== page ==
ERK Signaling pp 337-351 | Cite as

Reconstructing ERK Signaling in the Drosophila Embryo from Fixed Images

Part of the Methods in Molecular Biology book series (MIMB, volume 1487)


The early Drosophila embryo provides unique opportunities for quantitative studies of ERK signaling. This system is characterized by simple anatomy, the ease of obtaining large numbers of staged embryos, and the availability of powerful tools for genetic manipulation of the ERK pathway. Here, we describe how these experimental advantages can be combined with recently developed microfluidic devices for high throughput imaging of ERK activation dynamics. We focus on the stage during the third hour of development, when ERK activation is essential for patterning of the future nerve cord. Our approach starts with an ensemble of fixed embryos stained with an antibody that recognizes the active, dually phosphorylated form of ERK. Each embryo in this ensemble provides a snapshot of the spatial and temporal pattern of ERK activation during development. We then quantitatively estimate the ages of fixed embryos using a model that links their morphology and developmental time. This model is learned based on live imaging of cellularization and gastrulation, two highly stereotyped morphogenetic processes at this stage of embryogenesis. Applying this approach, we can characterize ERK signaling at high spatial and temporal resolution. Our methodology can be readily extended to studies of ERK regulation and function in multiple mutant backgrounds, providing a versatile assay for quantitative studies of developmental ERK signaling.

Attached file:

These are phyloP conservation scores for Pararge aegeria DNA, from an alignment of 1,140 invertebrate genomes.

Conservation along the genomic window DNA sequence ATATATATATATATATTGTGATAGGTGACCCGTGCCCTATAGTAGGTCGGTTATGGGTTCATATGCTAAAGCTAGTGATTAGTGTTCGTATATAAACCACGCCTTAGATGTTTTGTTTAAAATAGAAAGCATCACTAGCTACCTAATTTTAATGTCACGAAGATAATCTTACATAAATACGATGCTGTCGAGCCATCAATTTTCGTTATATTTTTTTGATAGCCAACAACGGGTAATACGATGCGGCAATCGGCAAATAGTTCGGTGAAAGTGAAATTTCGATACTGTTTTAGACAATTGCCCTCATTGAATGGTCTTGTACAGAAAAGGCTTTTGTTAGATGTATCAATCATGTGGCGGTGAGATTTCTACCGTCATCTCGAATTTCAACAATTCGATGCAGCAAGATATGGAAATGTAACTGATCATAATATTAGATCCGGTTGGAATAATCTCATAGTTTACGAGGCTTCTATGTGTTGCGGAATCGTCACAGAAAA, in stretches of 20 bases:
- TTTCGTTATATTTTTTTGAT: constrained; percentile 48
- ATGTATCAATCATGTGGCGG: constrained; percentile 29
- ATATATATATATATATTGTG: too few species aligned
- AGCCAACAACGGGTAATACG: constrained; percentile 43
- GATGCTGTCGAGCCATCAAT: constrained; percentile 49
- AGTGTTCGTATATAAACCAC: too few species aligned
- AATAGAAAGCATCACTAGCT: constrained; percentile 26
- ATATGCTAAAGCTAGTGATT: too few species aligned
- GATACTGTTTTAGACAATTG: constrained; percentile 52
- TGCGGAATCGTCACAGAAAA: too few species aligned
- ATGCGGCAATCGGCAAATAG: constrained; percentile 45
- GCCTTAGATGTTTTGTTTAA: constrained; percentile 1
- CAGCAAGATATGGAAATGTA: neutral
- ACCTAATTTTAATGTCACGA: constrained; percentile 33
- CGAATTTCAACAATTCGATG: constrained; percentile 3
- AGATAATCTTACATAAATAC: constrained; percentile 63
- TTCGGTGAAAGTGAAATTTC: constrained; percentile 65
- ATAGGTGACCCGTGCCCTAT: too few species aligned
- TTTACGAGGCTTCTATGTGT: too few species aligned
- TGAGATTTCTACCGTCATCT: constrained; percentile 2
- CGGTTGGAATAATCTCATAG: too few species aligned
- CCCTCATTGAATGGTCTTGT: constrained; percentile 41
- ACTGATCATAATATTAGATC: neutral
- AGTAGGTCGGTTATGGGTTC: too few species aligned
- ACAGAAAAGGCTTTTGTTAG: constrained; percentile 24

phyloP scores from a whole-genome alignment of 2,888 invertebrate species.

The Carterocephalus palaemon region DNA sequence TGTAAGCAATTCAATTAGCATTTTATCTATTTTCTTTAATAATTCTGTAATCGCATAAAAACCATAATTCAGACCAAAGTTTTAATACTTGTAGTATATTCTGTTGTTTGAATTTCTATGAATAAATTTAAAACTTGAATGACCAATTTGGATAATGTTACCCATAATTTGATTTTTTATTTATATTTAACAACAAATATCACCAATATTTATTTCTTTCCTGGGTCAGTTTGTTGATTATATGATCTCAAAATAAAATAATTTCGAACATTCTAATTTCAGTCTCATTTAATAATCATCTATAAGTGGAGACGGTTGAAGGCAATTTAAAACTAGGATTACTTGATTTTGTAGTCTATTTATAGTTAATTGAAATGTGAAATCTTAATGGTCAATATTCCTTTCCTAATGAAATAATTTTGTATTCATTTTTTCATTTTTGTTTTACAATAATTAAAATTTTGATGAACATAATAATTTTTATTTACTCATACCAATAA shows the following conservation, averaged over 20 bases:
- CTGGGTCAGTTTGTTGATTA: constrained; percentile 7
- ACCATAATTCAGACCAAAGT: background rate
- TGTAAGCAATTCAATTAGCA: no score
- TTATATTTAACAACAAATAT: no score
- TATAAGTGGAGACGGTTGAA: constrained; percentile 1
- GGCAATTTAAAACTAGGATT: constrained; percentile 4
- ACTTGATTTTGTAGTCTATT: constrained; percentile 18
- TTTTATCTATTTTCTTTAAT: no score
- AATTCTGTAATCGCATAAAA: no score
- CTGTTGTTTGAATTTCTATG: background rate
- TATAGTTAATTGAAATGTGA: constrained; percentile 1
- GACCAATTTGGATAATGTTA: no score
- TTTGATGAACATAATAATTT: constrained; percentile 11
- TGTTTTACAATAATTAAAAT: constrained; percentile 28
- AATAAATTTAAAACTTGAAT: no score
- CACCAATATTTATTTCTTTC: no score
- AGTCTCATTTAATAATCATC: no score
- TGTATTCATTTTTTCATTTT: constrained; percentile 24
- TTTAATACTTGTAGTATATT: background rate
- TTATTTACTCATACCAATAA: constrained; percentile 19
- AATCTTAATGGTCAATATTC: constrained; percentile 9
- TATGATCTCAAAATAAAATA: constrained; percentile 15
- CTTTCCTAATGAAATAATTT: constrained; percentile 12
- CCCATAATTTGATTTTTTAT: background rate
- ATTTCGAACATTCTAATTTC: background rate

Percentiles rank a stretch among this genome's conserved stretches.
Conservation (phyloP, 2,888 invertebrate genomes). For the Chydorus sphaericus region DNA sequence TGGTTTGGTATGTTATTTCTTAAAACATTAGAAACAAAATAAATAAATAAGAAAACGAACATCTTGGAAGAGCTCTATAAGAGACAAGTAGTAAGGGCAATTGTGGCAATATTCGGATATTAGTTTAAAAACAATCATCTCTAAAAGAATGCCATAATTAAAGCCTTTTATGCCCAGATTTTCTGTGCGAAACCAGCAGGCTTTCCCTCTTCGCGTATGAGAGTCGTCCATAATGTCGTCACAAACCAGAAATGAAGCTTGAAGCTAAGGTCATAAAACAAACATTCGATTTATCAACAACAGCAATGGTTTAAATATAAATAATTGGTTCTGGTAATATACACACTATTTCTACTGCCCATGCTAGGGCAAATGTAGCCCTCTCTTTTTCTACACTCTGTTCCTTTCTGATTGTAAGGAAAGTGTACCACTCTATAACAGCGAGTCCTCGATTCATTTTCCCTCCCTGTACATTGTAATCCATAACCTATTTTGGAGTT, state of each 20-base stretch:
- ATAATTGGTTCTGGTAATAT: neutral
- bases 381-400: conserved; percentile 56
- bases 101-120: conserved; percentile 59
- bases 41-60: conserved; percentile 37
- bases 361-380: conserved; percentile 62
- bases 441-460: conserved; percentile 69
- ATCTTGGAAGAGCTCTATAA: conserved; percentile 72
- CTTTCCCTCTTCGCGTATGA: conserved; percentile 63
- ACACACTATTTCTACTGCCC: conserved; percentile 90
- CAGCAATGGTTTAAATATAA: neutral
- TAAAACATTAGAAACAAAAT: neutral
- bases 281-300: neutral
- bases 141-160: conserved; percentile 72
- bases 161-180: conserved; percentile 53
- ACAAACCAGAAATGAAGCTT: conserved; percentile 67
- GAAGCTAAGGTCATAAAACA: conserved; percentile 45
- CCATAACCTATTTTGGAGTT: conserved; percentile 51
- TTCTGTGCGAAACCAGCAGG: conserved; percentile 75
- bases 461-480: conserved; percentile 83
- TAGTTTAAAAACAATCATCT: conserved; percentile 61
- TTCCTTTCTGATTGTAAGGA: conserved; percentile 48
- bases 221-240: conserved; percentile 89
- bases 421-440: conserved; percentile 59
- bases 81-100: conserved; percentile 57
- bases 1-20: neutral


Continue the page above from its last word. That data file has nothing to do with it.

Key words

ERK dynamics Quantitative imaging Drosophila embryo 



B.L. and S.Y.S. were supported by the National Institutes of Health Grant R01GM086537. C.J.D. was supported by the Department of Energy Computational Science Graduate Fellowship (CSGF), grant number DE-FG02-97ER25308, and the National Science Foundation Graduate Research Fellowship, Grant No. DGE 1148900. I.G.K. was supported by the National Science Foundation (CDS&E program through CBET and CMMI).


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Copyright information

© Springer Science+Business Media New York 2017

Authors and Affiliations

  1. 1.Department of Chemical and Biological EngineeringPrinceton UniversityPrincetonUSA
  2. 2.Program in Applied and Computational MathematicsPrinceton UniversityPrincetonUSA
  3. 3.Lewis-Sigler Institute for Integrative GenomicsPrinceton UniversityPrincetonUSA

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